Sarah Hopper (Cinco Ranch High School)


Hello potential Loop Abroad participant! My name is Sarah and I was a volunteer with Loop Abroad in 2015 on the Elephants and Everything Else (EEE) program. I had an amazing time when I went and would love to share some of my adventures as you decide if Loop Abroad is right for you.

The EEE program consists of one week of volunteer work at Elephant Nature Park and one week touring the city of Chiang Mai and is similar to the Thailand 101 program. The first week I spent at Elephant Nature Park, participating in two chores a day with lots of free time in between. The chores I did were unloading water melon from trucks, cutting corn (which is a day-long chore), planting grass, shoveling elephant poop, and picking up the park.

Most of the chores were physically tough but the staff did a great job of making them fun and they went quickly because you did them with friends. When my group was planting grass, a storm came in and it poured for most of the time but that simply helped transition the planting into a mud fight and then a nice swim in the river! And not many people can say they chopped up corn stocks with a scythe. I do know a few who struggled with the chores though so you need to be prepared for dirty work in hot conditions.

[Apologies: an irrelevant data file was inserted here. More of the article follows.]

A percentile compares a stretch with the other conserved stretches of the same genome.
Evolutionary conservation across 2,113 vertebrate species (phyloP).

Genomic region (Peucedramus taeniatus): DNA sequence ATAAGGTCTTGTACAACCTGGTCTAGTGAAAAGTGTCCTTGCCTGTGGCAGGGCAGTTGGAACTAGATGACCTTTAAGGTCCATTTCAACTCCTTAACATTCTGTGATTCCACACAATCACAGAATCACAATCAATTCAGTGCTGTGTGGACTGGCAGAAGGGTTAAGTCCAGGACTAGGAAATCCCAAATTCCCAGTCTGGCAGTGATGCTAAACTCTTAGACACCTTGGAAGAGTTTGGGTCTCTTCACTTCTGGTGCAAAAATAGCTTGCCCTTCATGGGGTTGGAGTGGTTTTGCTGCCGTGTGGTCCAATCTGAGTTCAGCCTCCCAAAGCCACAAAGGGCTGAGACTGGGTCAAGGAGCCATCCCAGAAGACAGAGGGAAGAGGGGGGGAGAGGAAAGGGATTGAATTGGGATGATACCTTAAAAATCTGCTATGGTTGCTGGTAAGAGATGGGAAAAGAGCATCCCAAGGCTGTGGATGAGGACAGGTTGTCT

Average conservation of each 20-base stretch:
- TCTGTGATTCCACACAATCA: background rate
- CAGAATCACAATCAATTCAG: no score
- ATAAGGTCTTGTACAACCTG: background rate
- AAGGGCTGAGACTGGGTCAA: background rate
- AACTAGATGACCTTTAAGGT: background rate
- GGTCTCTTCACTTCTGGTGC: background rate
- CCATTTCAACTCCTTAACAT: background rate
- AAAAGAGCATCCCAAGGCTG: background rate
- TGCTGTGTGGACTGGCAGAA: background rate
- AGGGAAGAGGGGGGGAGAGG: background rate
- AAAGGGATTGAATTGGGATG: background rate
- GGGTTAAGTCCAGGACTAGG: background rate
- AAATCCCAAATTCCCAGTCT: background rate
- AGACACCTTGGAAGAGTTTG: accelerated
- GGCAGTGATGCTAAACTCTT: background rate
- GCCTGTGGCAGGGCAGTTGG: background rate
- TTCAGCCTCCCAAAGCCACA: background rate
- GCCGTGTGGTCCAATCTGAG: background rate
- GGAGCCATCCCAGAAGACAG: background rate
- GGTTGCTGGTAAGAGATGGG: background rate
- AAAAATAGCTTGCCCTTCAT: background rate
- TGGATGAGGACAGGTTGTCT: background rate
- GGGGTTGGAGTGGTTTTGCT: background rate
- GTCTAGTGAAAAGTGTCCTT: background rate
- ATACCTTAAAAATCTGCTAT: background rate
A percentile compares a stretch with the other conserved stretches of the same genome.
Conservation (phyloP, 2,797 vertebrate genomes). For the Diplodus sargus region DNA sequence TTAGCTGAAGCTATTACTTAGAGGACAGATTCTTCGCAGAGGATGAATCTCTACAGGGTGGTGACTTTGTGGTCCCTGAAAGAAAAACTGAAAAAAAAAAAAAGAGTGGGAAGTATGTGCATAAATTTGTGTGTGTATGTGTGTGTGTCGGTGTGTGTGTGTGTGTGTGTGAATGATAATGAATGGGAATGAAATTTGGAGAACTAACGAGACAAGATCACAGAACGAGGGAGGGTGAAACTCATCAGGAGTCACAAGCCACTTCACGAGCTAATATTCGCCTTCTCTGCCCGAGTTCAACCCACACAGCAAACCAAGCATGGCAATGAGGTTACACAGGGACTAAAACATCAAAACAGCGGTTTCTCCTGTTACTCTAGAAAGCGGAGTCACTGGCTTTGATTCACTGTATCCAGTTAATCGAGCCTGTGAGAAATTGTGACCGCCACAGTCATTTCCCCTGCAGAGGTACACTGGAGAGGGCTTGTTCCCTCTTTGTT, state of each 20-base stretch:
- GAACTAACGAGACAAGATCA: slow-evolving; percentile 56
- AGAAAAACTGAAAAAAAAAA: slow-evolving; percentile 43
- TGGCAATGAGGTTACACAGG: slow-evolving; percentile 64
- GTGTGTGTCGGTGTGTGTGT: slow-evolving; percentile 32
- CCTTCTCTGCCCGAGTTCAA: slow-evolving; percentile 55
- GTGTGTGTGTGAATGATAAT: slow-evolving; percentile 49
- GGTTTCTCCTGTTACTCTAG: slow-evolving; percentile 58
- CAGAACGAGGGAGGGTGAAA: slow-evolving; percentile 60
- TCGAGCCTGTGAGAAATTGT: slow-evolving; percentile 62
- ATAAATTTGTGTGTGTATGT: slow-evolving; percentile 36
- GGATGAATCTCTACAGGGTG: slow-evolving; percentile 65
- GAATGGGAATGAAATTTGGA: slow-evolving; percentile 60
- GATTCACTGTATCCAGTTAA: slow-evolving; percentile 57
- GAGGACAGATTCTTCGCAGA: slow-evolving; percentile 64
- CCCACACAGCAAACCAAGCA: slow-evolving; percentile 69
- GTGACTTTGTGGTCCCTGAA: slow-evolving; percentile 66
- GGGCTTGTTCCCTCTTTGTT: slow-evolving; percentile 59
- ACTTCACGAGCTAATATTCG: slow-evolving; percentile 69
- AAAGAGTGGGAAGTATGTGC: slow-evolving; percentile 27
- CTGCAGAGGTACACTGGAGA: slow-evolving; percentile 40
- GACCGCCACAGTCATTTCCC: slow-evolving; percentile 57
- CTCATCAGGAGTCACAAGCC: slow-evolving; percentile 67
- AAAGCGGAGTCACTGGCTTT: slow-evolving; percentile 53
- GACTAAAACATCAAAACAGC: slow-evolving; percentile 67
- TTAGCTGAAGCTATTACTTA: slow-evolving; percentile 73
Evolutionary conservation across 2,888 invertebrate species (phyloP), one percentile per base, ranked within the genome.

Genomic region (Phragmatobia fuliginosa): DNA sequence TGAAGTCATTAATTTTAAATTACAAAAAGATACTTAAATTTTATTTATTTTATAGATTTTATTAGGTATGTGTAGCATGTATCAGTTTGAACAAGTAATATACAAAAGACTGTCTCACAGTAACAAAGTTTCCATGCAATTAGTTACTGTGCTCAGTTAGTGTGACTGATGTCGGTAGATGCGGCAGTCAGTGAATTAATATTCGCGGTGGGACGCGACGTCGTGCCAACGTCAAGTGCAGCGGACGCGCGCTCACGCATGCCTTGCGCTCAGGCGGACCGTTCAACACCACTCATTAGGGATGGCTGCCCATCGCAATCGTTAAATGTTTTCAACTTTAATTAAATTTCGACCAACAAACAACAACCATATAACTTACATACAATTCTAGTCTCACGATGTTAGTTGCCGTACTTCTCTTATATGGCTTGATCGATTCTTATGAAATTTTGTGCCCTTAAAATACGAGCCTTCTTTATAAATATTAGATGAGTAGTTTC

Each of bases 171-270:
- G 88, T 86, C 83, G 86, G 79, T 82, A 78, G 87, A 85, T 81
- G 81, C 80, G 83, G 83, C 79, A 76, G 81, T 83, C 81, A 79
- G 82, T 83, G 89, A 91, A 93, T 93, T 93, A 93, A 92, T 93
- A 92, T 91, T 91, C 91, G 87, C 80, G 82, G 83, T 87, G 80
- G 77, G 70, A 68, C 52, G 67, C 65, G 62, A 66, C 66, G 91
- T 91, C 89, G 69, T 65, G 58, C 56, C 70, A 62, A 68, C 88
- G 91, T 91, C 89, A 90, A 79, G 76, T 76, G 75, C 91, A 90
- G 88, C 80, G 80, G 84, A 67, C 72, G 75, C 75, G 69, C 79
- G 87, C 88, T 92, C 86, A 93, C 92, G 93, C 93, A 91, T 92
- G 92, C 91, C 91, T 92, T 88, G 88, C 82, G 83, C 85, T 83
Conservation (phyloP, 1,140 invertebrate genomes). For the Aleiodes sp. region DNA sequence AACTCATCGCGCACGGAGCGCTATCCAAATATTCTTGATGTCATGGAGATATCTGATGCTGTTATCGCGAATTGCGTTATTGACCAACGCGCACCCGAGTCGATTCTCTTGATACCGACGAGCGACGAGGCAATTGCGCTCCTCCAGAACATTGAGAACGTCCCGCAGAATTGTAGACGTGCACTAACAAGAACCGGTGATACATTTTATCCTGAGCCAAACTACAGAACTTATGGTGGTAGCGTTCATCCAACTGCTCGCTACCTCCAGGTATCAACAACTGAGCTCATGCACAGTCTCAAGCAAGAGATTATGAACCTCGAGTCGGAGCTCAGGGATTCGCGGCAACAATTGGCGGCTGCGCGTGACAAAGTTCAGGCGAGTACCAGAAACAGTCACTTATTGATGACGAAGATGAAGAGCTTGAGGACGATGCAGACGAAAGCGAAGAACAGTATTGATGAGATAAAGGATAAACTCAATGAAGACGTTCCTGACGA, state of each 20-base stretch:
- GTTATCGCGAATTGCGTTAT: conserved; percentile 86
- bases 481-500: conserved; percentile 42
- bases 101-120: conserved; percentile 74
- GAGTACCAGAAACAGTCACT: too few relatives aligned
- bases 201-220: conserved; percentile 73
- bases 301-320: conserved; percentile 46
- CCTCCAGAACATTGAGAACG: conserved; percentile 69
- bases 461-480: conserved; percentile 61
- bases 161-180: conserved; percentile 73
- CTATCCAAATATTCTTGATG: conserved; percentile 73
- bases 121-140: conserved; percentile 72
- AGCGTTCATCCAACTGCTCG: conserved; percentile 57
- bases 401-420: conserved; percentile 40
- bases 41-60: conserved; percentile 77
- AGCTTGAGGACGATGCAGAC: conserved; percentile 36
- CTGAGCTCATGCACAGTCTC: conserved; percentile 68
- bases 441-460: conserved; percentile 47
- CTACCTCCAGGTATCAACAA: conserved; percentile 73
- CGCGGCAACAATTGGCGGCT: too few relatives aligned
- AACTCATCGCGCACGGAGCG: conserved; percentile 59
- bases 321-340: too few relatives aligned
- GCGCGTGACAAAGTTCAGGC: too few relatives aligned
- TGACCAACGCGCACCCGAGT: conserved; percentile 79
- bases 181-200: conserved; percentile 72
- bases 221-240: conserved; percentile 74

In between chores were meals and free time where you could participate in the feeding and bathing elephants with day tourists. In the evening there were cultural events like a Thai culture and language class, documentaries on elephants, movie and game nights, and Thai massages. The Thai massages are great and even if you are extremely ticklish like me I recommend trying them at least once.


The main platform did have WiFi but was unpredictable and slow most of the time. I saw that as an advantage though because it allowed me to detach from other parts of my life and focus solely on the trip, but let your parents know beforehand that you might not be able to reach them the week that you are there. My personal favorite activities were playing soccer with the mahouts (they are quite good) and listening to Lek, the founder of ENP, speak very movingly on her life work and passion for elephants.

We slept in cabins at ENP that were spacious but not air-conditioned. It did get cooler at night and I was able to use a light blanket, but for those who are easily bothered by the heat, try to bring a hand held fan. We also slept with mosquito nets, but ENP mosquito nets are quite fashionable as they are pink and purple and often match your bedspread. My room had a sitting area and porch where we liked to eat lots of Oreos and Pringles and play cards and the outdoor bathrooms and showers led to some pretty entertaining adventures with bats and very large spiders.